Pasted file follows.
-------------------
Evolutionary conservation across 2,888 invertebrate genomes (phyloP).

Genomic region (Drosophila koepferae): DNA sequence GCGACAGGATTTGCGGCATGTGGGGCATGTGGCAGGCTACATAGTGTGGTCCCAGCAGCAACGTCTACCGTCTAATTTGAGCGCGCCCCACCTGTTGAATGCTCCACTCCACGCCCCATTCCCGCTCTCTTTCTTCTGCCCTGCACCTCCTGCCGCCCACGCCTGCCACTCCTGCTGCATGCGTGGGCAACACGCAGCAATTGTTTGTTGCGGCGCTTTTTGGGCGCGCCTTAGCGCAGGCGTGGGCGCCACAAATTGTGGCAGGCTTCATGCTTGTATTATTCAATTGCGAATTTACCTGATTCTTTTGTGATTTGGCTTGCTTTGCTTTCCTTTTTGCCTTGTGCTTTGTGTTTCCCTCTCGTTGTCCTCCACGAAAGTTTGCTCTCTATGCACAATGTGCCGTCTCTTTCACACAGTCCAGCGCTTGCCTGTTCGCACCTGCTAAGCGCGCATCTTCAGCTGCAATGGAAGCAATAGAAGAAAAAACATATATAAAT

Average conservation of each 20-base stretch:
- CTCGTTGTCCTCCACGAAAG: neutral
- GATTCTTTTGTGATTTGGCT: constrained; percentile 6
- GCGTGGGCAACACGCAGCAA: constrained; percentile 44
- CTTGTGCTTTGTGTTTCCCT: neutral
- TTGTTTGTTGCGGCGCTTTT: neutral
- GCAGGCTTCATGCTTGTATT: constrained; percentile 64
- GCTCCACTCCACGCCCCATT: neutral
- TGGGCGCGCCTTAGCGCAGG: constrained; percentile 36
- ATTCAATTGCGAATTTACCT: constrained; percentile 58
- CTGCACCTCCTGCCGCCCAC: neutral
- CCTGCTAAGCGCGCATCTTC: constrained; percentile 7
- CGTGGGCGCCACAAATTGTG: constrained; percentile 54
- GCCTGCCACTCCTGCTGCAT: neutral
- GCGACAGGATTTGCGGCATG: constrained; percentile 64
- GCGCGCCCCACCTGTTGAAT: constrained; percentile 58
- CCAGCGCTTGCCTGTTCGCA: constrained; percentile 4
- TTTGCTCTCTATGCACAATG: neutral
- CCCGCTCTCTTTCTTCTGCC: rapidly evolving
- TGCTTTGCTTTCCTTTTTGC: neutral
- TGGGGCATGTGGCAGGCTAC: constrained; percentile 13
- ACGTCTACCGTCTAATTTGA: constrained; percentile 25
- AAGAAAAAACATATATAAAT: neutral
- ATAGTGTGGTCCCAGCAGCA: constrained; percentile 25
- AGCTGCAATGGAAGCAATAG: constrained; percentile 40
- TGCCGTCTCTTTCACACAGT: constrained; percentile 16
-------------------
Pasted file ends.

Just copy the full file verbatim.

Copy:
Evolutionary conservation across 2,888 invertebrate genomes (phyloP).

Genomic region (Drosophila koepferae): DNA sequence GCGACAGGATTTGCGGCATGTGGGGCATGTGGCAGGCTACATAGTGTGGTCCCAGCAGCAACGTCTACCGTCTAATTTGAGCGCGCCCCACCTGTTGAATGCTCCACTCCACGCCCCATTCCCGCTCTCTTTCTTCTGCCCTGCACCTCCTGCCGCCCACGCCTGCCACTCCTGCTGCATGCGTGGGCAACACGCAGCAATTGTTTGTTGCGGCGCTTTTTGGGCGCGCCTTAGCGCAGGCGTGGGCGCCACAAATTGTGGCAGGCTTCATGCTTGTATTATTCAATTGCGAATTTACCTGATTCTTTTGTGATTTGGCTTGCTTTGCTTTCCTTTTTGCCTTGTGCTTTGTGTTTCCCTCTCGTTGTCCTCCACGAAAGTTTGCTCTCTATGCACAATGTGCCGTCTCTTTCACACAGTCCAGCGCTTGCCTGTTCGCACCTGCTAAGCGCGCATCTTCAGCTGCAATGGAAGCAATAGAAGAAAAAACATATATAAAT

Average conservation of each 20-base stretch:
- CTCGTTGTCCTCCACGAAAG: neutral
- GATTCTTTTGTGATTTGGCT: constrained; percentile 6
- GCGTGGGCAACACGCAGCAA: constrained; percentile 44
- CTTGTGCTTTGTGTTTCCCT: neutral
- TTGTTTGTTGCGGCGCTTTT: neutral
- GCAGGCTTCATGCTTGTATT: constrained; percentile 64
- GCTCCACTCCACGCCCCATT: neutral
- TGGGCGCGCCTTAGCGCAGG: constrained; percentile 36
- ATTCAATTGCGAATTTACCT: constrained; percentile 58
- CTGCACCTCCTGCCGCCCAC: neutral
- CCTGCTAAGCGCGCATCTTC: constrained; percentile 7
- CGTGGGCGCCACAAATTGTG: constrained; percentile 54
- GCCTGCCACTCCTGCTGCAT: neutral
- GCGACAGGATTTGCGGCATG: constrained; percentile 64
- GCGCGCCCCACCTGTTGAAT: constrained; percentile 58
- CCAGCGCTTGCCTGTTCGCA: constrained; percentile 4
- TTTGCTCTCTATGCACAATG: neutral
- CCCGCTCTCTTTCTTCTGCC: rapidly evolving
- TGCTTTGCTTTCCTTTTTGC: neutral
- TGGGGCATGTGGCAGGCTAC: constrained; percentile 13
- ACGTCTACCGTCTAATTTGA: constrained; percentile 25
- AAGAAAAAACATATATAAAT: neutral
- ATAGTGTGGTCCCAGCAGCA: constrained; percentile 25
- AGCTGCAATGGAAGCAATAG: constrained; percentile 40
- TGCCGTCTCTTTCACACAGT: constrained; percentile 16